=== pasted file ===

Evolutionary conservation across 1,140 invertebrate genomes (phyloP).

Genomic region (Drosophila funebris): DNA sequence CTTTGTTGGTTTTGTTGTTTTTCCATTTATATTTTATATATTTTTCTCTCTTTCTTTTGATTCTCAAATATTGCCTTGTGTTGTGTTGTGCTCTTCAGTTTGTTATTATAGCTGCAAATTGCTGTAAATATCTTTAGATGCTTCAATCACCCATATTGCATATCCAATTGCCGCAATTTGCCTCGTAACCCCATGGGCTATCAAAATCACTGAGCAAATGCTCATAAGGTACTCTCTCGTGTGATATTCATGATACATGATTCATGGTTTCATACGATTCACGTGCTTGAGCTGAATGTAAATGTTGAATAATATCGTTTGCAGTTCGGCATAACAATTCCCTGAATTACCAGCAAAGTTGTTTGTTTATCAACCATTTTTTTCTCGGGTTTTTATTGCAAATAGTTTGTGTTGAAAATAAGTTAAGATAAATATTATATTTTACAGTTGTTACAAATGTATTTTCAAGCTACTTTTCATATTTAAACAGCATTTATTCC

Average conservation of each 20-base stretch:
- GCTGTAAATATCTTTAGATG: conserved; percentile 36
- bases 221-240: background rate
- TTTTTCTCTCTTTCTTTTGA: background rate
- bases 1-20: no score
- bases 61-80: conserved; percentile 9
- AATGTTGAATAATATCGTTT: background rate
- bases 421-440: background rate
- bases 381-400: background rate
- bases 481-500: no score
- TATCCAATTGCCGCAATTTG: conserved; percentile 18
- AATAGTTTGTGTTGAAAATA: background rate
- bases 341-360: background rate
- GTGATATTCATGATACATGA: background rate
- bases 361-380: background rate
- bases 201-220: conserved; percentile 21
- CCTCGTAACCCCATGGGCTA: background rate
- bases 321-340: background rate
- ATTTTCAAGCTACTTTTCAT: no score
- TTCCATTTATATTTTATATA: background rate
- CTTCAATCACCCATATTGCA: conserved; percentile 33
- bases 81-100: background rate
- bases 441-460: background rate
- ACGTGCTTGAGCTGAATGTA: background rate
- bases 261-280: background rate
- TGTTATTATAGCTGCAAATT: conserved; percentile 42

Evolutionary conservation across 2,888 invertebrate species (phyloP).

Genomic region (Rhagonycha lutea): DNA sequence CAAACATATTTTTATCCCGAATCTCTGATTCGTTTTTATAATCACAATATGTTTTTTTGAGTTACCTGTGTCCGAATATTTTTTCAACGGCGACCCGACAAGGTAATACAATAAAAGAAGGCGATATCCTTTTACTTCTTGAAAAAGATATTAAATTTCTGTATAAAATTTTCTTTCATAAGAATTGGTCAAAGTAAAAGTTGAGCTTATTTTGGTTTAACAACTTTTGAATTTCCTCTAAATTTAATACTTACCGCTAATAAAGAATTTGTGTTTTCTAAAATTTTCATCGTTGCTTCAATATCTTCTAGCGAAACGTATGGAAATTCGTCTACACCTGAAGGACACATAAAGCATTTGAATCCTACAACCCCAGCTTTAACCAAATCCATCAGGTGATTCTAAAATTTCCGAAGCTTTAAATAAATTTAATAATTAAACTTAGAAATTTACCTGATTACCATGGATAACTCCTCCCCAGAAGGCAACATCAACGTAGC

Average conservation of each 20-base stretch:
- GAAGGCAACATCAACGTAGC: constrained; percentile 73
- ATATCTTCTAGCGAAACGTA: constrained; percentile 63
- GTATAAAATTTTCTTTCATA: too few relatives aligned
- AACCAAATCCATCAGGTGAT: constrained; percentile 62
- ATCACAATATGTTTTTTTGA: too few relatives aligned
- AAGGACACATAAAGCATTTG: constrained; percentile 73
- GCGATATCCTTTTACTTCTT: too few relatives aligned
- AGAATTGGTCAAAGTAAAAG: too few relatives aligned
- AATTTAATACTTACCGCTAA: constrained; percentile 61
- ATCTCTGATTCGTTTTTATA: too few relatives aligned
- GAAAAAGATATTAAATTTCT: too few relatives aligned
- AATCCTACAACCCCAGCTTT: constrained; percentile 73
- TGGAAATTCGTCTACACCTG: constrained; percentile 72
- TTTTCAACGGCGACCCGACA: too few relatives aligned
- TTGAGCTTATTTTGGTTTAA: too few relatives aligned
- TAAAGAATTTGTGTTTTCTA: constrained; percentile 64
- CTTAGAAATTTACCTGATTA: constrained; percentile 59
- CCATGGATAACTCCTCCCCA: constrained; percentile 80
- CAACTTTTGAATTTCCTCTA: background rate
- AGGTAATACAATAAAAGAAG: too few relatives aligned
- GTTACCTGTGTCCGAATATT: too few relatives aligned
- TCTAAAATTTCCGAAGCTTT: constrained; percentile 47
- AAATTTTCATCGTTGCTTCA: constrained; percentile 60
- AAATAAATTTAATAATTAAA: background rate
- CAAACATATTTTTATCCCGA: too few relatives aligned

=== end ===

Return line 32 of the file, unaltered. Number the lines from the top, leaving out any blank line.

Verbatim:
- GAAGGCAACATCAACGTAGC: constrained; percentile 73